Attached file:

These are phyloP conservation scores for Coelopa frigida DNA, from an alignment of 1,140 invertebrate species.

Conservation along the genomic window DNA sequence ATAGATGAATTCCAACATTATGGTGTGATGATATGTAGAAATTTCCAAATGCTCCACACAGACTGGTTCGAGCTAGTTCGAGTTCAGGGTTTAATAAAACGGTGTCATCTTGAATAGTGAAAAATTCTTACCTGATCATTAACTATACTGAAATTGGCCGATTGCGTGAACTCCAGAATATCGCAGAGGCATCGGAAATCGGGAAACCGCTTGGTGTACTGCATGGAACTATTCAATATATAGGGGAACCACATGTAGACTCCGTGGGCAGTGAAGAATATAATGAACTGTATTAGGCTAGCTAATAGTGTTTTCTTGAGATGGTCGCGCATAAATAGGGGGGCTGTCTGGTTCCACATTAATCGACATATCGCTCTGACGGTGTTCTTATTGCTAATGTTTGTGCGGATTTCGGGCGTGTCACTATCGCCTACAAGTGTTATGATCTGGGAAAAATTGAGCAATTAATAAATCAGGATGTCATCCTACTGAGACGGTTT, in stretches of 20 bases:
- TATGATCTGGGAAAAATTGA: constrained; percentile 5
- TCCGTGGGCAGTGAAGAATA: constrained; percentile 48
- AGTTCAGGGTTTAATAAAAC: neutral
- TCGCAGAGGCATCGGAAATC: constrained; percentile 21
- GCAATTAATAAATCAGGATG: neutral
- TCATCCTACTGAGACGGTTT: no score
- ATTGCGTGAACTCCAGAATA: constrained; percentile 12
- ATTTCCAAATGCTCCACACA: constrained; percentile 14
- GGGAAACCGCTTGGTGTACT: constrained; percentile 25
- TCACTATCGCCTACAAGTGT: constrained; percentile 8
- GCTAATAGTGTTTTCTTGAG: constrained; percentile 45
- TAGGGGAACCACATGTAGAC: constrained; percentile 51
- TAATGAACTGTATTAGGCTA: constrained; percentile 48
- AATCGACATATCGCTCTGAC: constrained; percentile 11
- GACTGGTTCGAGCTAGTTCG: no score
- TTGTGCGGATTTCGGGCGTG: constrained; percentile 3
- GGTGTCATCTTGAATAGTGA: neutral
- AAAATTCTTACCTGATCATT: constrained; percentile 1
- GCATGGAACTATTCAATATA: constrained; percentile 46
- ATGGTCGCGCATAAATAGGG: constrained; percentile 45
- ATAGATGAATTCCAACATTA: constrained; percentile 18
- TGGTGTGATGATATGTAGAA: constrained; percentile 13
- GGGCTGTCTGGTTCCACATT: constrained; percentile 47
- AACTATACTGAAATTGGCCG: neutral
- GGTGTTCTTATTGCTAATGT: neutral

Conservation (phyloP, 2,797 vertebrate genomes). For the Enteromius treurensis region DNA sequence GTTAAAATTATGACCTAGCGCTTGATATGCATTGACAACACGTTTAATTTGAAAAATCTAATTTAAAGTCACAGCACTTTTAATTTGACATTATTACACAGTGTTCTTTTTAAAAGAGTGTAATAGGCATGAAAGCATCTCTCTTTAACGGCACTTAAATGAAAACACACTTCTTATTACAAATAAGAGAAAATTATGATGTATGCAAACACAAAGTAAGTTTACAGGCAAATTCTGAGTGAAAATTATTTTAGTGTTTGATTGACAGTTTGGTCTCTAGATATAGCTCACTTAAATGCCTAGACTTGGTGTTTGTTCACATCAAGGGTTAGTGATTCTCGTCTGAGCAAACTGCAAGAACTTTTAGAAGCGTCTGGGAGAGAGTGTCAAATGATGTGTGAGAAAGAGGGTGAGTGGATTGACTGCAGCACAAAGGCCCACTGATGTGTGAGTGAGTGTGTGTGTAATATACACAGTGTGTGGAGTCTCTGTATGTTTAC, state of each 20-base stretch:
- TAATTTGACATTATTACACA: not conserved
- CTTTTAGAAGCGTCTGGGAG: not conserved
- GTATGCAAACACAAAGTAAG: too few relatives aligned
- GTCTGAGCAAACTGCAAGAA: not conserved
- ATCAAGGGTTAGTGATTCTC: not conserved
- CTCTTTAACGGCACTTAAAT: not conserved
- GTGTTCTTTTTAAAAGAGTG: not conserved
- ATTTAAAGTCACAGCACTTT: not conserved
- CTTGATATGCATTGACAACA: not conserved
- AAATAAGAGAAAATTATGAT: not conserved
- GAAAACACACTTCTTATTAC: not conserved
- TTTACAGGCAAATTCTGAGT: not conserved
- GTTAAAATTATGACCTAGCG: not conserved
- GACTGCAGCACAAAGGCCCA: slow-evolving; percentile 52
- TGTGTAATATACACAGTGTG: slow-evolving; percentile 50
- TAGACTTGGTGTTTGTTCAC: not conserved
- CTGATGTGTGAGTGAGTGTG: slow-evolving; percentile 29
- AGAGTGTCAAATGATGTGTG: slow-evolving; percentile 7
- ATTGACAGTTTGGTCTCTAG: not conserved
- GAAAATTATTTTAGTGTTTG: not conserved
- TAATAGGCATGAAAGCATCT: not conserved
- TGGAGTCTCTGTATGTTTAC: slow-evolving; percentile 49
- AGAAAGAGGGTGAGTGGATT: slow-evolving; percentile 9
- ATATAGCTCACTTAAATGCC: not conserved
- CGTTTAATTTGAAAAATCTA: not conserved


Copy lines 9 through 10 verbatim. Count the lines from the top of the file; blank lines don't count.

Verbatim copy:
- ATTGCGTGAACTCCAGAATA: constrained; percentile 12
- ATTTCCAAATGCTCCACACA: constrained; percentile 14